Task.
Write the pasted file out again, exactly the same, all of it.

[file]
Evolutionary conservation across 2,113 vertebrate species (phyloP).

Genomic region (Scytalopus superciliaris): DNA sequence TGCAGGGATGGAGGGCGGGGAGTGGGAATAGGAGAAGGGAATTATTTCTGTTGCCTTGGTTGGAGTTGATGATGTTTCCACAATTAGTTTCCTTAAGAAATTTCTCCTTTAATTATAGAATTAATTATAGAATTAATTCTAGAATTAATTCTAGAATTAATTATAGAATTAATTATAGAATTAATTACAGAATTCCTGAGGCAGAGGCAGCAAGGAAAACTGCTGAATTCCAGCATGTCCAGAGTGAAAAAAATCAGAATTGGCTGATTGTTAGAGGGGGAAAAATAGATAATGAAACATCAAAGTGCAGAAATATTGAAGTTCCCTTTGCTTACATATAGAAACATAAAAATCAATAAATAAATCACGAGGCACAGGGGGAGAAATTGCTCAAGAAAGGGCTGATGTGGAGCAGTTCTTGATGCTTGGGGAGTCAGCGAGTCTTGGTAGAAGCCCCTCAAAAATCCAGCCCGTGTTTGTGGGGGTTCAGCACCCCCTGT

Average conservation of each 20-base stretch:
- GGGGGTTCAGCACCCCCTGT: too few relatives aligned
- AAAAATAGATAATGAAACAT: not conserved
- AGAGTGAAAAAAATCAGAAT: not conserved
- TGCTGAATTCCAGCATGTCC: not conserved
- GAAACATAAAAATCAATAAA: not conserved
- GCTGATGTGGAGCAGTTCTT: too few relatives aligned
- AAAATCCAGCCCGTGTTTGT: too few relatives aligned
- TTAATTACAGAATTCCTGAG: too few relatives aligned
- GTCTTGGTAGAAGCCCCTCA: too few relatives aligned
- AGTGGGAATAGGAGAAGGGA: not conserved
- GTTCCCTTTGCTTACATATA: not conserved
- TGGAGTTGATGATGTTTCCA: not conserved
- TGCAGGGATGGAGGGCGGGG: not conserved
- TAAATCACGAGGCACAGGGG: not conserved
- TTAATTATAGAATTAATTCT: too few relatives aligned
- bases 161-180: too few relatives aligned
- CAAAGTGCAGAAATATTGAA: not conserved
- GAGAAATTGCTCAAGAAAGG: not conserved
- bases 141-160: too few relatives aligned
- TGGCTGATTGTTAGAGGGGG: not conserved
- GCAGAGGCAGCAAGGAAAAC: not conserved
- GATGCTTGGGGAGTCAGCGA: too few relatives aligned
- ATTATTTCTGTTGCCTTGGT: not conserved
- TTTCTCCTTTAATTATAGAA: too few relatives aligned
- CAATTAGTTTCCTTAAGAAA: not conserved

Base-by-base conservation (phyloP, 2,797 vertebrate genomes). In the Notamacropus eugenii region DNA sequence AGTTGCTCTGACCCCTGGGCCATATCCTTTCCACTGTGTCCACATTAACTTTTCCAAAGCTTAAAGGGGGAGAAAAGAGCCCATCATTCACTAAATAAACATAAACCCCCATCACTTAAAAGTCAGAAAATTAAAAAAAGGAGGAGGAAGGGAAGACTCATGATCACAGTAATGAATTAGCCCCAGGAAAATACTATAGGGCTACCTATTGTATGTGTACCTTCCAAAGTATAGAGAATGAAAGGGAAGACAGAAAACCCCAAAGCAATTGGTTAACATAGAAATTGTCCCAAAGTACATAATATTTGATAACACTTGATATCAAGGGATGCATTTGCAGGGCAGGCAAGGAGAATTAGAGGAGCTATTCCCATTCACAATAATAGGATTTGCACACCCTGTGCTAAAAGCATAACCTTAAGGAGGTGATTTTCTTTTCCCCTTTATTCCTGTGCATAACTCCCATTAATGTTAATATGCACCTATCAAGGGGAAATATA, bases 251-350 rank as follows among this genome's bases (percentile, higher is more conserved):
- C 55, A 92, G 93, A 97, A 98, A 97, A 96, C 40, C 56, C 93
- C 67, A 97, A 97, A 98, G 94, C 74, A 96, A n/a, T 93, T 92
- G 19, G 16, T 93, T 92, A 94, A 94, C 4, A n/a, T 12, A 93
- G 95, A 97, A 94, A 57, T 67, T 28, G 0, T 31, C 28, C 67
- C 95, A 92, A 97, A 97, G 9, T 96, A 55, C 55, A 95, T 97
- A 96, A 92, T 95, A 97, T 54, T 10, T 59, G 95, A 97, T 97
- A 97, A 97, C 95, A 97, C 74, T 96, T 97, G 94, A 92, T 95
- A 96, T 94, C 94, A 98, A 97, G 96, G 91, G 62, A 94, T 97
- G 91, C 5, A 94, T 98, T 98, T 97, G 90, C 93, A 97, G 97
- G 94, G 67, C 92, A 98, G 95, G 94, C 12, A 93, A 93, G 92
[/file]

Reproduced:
Evolutionary conservation across 2,113 vertebrate species (phyloP).

Genomic region (Scytalopus superciliaris): DNA sequence TGCAGGGATGGAGGGCGGGGAGTGGGAATAGGAGAAGGGAATTATTTCTGTTGCCTTGGTTGGAGTTGATGATGTTTCCACAATTAGTTTCCTTAAGAAATTTCTCCTTTAATTATAGAATTAATTATAGAATTAATTCTAGAATTAATTCTAGAATTAATTATAGAATTAATTATAGAATTAATTACAGAATTCCTGAGGCAGAGGCAGCAAGGAAAACTGCTGAATTCCAGCATGTCCAGAGTGAAAAAAATCAGAATTGGCTGATTGTTAGAGGGGGAAAAATAGATAATGAAACATCAAAGTGCAGAAATATTGAAGTTCCCTTTGCTTACATATAGAAACATAAAAATCAATAAATAAATCACGAGGCACAGGGGGAGAAATTGCTCAAGAAAGGGCTGATGTGGAGCAGTTCTTGATGCTTGGGGAGTCAGCGAGTCTTGGTAGAAGCCCCTCAAAAATCCAGCCCGTGTTTGTGGGGGTTCAGCACCCCCTGT

Average conservation of each 20-base stretch:
- GGGGGTTCAGCACCCCCTGT: too few relatives aligned
- AAAAATAGATAATGAAACAT: not conserved
- AGAGTGAAAAAAATCAGAAT: not conserved
- TGCTGAATTCCAGCATGTCC: not conserved
- GAAACATAAAAATCAATAAA: not conserved
- GCTGATGTGGAGCAGTTCTT: too few relatives aligned
- AAAATCCAGCCCGTGTTTGT: too few relatives aligned
- TTAATTACAGAATTCCTGAG: too few relatives aligned
- GTCTTGGTAGAAGCCCCTCA: too few relatives aligned
- AGTGGGAATAGGAGAAGGGA: not conserved
- GTTCCCTTTGCTTACATATA: not conserved
- TGGAGTTGATGATGTTTCCA: not conserved
- TGCAGGGATGGAGGGCGGGG: not conserved
- TAAATCACGAGGCACAGGGG: not conserved
- TTAATTATAGAATTAATTCT: too few relatives aligned
- bases 161-180: too few relatives aligned
- CAAAGTGCAGAAATATTGAA: not conserved
- GAGAAATTGCTCAAGAAAGG: not conserved
- bases 141-160: too few relatives aligned
- TGGCTGATTGTTAGAGGGGG: not conserved
- GCAGAGGCAGCAAGGAAAAC: not conserved
- GATGCTTGGGGAGTCAGCGA: too few relatives aligned
- ATTATTTCTGTTGCCTTGGT: not conserved
- TTTCTCCTTTAATTATAGAA: too few relatives aligned
- CAATTAGTTTCCTTAAGAAA: not conserved

Base-by-base conservation (phyloP, 2,797 vertebrate genomes). In the Notamacropus eugenii region DNA sequence AGTTGCTCTGACCCCTGGGCCATATCCTTTCCACTGTGTCCACATTAACTTTTCCAAAGCTTAAAGGGGGAGAAAAGAGCCCATCATTCACTAAATAAACATAAACCCCCATCACTTAAAAGTCAGAAAATTAAAAAAAGGAGGAGGAAGGGAAGACTCATGATCACAGTAATGAATTAGCCCCAGGAAAATACTATAGGGCTACCTATTGTATGTGTACCTTCCAAAGTATAGAGAATGAAAGGGAAGACAGAAAACCCCAAAGCAATTGGTTAACATAGAAATTGTCCCAAAGTACATAATATTTGATAACACTTGATATCAAGGGATGCATTTGCAGGGCAGGCAAGGAGAATTAGAGGAGCTATTCCCATTCACAATAATAGGATTTGCACACCCTGTGCTAAAAGCATAACCTTAAGGAGGTGATTTTCTTTTCCCCTTTATTCCTGTGCATAACTCCCATTAATGTTAATATGCACCTATCAAGGGGAAATATA, bases 251-350 rank as follows among this genome's bases (percentile, higher is more conserved):
- C 55, A 92, G 93, A 97, A 98, A 97, A 96, C 40, C 56, C 93
- C 67, A 97, A 97, A 98, G 94, C 74, A 96, A n/a, T 93, T 92
- G 19, G 16, T 93, T 92, A 94, A 94, C 4, A n/a, T 12, A 93
- G 95, A 97, A 94, A 57, T 67, T 28, G 0, T 31, C 28, C 67
- C 95, A 92, A 97, A 97, G 9, T 96, A 55, C 55, A 95, T 97
- A 96, A 92, T 95, A 97, T 54, T 10, T 59, G 95, A 97, T 97
- A 97, A 97, C 95, A 97, C 74, T 96, T 97, G 94, A 92, T 95
- A 96, T 94, C 94, A 98, A 97, G 96, G 91, G 62, A 94, T 97
- G 91, C 5, A 94, T 98, T 98, T 97, G 90, C 93, A 97, G 97
- G 94, G 67, C 92, A 98, G 95, G 94, C 12, A 93, A 93, G 92